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Per rilevare e monitorare consumi energetici, temperatura, umidità e altre variabili ambientali
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Rescooped by scatol8 from sustainable architecture!

Meme Meadows Experimental House by Kengo Kuma and Associates

Meme Meadows Experimental House by Kengo Kuma and Associates | scatol8® |

This translucent cabin by architects Kengo Kuma and Associates is an experimental house in Hokkaidō, Japan, designed to test the limits of architecture in cold climates.

Kengo Kuma and Associates were inspired by the traditional architecture of the indigenous Ainu, whose "Chise" style buildings clad with sedge or bamboo grass hold in the warmth of a central fireplace that is never allowed to burn out.

"The fundamental idea of Chise, 'house of the earth,' is to keep warming up the ground this way and retrieve the radiation heat generated from it," say the architects. The Experimental House was constructed around a coated larch frame and it has a thick layer of polyester insulation sandwiched between the polycarbonate cladding of the exterior and the glass-fibre fabric of the interior. This insulation was made using recycled plastic bottles and it allows light to pass into the house through the walls.

As the first experimental house completed for the Meme Meadows research facility, the building will be used by the environmental technology institute to test how different factors affect the thermal qualities of its construction.

Via Lauren Moss
Pedro Barbosa's curator insight, January 27, 2013 4:38 AM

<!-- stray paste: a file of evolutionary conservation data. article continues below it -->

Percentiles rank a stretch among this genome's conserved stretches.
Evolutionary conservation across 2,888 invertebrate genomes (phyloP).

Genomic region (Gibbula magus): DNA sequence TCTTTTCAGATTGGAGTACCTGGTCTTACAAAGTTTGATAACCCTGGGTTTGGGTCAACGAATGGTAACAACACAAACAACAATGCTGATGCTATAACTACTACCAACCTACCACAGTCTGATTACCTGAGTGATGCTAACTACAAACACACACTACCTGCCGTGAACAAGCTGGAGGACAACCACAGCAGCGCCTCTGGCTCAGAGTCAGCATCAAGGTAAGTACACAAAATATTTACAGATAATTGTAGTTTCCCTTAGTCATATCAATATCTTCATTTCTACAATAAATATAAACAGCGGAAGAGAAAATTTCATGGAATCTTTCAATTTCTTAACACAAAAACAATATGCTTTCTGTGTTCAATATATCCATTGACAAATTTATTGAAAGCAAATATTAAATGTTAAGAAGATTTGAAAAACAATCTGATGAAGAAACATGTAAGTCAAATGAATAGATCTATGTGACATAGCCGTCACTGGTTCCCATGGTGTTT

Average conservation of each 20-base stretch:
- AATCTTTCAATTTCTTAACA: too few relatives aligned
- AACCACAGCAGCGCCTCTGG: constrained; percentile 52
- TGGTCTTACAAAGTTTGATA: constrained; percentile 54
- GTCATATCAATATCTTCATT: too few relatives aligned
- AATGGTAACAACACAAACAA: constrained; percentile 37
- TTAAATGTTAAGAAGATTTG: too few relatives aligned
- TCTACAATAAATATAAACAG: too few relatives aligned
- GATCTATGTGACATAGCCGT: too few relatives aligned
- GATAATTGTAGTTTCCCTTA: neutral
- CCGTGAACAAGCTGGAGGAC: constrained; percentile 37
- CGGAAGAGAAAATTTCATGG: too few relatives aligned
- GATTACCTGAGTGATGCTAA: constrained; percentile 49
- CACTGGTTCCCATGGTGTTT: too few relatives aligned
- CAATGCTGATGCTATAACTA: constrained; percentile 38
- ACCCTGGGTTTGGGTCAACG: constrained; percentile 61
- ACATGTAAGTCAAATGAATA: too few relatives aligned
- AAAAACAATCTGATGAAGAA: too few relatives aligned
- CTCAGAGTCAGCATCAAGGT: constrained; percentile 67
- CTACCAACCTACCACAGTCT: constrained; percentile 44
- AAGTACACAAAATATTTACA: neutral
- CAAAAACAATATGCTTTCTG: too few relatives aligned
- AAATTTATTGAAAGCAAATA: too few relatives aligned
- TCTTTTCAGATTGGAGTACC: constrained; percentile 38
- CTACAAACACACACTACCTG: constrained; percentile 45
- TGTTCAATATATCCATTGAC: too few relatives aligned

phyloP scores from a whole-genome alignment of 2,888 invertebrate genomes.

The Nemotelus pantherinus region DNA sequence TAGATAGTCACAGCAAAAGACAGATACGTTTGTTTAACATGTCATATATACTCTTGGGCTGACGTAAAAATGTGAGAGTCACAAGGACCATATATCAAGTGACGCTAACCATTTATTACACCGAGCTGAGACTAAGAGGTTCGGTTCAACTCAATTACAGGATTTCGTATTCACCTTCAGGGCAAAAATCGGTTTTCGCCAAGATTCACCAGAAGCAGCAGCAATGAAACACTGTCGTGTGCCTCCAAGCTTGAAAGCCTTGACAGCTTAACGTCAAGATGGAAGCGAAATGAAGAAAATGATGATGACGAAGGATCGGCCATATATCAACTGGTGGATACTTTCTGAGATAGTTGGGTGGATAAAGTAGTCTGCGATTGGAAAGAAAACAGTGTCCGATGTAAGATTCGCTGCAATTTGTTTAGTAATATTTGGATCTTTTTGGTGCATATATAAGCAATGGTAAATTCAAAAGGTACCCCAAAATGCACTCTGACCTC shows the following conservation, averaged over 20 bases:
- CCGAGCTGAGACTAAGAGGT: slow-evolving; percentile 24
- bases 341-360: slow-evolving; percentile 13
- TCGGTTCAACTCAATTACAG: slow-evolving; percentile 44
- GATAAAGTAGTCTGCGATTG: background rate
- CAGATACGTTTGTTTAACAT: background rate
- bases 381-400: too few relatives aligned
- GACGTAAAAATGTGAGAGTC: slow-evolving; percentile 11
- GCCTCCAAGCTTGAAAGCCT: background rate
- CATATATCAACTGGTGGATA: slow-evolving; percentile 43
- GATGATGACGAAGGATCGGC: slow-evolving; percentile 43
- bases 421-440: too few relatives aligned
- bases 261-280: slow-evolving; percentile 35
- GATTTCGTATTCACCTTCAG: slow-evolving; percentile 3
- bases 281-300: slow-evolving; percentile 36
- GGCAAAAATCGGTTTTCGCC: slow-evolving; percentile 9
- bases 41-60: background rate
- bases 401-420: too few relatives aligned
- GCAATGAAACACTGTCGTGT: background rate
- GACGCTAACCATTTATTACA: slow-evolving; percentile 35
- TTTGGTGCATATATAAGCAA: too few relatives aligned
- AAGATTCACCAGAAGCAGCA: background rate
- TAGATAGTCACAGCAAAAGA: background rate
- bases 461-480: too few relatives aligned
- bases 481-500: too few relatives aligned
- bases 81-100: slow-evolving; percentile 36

There is a new group of trendsetters uniting architects, designers, tech guys and just curious-all-of us, creating new mashups that can turn into future trends some day


Pedro Barbosa | |

Alaskan EcoEscape Permaculture's curator insight, October 24, 2013 1:39 PM

Interesting green build????  It's certainly not a natural build though.


Rescooped by scatol8 from green streets!

Cities on Rails: Mobile Master Plan Turns Trains into Towns

Cities on Rails: Mobile Master Plan Turns Trains into Towns | scatol8® |

Modular thinking is brilliant and infectious, expanding and spreading from industrial-revolution technologies to three-dimensional printing... even to cities!

The Swedish architecture firm Jagnefalt Milton explores this issue in their daring and award-winning design of A Rolling Master Plan, conceived of as a way to utilize existing rail routes to shift entire towns – or even cities – worth of people and places.

Consider seasonal migrations, for instance: festivals, markets, concerts and other events that move throughout the year. What if they could take their architecture with them as they traveled? Then there are hotels, restaurants and other commercial functions that see demand change over time as well as by season. What if they could deploy rooms or eateries around a country at will? Sure, it is conceptual, but the real-life applications are astonishing once you start thinking about ways buildings could adapt if only they could move more freely...

Via Lauren Moss
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